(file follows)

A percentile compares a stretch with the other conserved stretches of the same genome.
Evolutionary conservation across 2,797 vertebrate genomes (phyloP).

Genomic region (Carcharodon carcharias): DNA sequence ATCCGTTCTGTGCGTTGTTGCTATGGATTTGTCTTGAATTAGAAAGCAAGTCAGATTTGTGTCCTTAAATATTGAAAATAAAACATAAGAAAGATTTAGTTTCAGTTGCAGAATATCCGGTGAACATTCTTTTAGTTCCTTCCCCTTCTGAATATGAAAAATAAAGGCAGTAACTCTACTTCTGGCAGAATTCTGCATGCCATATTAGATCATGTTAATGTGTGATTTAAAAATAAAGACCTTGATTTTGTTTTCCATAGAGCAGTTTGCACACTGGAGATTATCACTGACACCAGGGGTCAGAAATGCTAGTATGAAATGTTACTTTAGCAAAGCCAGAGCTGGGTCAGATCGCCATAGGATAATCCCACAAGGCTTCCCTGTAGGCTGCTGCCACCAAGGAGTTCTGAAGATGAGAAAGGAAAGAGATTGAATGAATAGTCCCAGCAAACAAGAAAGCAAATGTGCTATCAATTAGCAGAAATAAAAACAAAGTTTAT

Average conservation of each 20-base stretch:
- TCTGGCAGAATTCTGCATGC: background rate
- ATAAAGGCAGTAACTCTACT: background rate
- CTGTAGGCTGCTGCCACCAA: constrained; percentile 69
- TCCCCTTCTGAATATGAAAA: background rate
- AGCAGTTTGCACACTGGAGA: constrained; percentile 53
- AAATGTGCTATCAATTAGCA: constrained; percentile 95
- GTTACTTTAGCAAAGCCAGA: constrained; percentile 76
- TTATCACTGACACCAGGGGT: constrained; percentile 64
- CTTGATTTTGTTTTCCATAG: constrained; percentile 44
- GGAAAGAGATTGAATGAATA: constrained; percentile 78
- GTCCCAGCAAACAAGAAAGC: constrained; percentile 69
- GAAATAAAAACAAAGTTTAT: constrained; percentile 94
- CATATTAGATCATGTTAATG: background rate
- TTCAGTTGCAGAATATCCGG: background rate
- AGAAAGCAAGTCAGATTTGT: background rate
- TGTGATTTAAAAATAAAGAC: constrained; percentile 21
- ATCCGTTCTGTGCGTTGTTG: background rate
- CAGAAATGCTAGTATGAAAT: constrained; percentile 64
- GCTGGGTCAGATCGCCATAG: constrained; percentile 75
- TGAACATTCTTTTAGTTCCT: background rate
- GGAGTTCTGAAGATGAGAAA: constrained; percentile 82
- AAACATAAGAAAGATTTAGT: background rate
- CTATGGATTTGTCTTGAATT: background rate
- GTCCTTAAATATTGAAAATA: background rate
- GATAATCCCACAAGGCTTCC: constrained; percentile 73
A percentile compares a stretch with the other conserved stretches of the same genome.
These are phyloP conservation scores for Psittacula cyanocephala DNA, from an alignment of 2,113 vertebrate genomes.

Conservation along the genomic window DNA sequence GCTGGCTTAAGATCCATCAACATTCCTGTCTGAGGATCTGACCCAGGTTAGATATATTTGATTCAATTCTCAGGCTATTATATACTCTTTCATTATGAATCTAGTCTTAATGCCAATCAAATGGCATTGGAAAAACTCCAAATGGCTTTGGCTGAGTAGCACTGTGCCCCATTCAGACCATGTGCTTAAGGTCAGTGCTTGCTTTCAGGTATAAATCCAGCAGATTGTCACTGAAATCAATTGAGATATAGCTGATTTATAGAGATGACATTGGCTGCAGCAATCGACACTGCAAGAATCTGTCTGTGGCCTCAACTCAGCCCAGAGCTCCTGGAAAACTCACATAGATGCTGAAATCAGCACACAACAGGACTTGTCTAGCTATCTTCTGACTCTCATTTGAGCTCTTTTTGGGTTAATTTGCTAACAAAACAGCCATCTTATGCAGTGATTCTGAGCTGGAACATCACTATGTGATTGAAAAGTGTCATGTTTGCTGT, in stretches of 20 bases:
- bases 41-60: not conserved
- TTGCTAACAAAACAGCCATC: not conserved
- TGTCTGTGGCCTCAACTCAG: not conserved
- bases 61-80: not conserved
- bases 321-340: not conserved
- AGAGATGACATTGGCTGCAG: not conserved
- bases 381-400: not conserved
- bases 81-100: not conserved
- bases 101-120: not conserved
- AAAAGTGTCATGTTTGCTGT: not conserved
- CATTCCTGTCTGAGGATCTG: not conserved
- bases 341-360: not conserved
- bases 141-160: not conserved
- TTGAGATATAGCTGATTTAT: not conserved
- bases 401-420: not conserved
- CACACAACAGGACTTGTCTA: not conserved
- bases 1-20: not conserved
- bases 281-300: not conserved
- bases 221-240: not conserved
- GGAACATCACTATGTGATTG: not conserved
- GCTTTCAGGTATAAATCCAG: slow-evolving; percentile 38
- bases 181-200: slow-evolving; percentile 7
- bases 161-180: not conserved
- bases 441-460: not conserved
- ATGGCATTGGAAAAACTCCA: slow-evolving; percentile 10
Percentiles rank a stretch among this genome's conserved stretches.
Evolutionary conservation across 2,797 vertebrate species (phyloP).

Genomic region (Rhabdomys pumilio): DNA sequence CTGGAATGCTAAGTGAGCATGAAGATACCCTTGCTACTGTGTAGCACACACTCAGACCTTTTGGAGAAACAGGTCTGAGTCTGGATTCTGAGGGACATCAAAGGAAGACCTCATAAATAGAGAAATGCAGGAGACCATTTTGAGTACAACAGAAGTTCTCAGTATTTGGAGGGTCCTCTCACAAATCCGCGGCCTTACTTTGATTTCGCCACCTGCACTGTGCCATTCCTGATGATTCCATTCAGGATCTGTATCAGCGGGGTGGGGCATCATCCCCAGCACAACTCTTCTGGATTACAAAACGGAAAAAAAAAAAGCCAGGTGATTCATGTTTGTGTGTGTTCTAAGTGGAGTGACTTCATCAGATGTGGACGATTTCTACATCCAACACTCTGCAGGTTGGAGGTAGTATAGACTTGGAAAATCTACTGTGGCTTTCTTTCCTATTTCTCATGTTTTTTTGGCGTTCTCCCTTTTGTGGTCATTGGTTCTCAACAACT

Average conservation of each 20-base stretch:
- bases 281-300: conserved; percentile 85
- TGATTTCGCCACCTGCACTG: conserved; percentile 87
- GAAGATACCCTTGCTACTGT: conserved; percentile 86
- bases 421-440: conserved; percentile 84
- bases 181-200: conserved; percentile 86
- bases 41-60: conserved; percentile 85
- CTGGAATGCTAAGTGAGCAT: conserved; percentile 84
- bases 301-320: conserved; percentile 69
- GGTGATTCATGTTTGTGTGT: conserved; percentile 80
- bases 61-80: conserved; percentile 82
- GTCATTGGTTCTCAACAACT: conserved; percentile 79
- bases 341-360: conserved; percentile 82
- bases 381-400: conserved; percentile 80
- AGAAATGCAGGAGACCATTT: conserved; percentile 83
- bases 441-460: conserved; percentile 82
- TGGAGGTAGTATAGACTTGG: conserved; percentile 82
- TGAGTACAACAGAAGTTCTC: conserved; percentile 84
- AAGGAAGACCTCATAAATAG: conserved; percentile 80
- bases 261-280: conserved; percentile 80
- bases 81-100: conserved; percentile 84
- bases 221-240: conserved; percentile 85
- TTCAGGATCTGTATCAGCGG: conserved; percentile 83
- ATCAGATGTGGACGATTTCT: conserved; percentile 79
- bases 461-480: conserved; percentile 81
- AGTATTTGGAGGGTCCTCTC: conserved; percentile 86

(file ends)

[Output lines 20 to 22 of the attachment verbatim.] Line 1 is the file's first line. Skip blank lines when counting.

- TGTGATTTAAAAATAAAGAC: constrained; percentile 21
- ATCCGTTCTGTGCGTTGTTG: background rate
- CAGAAATGCTAGTATGAAAT: constrained; percentile 64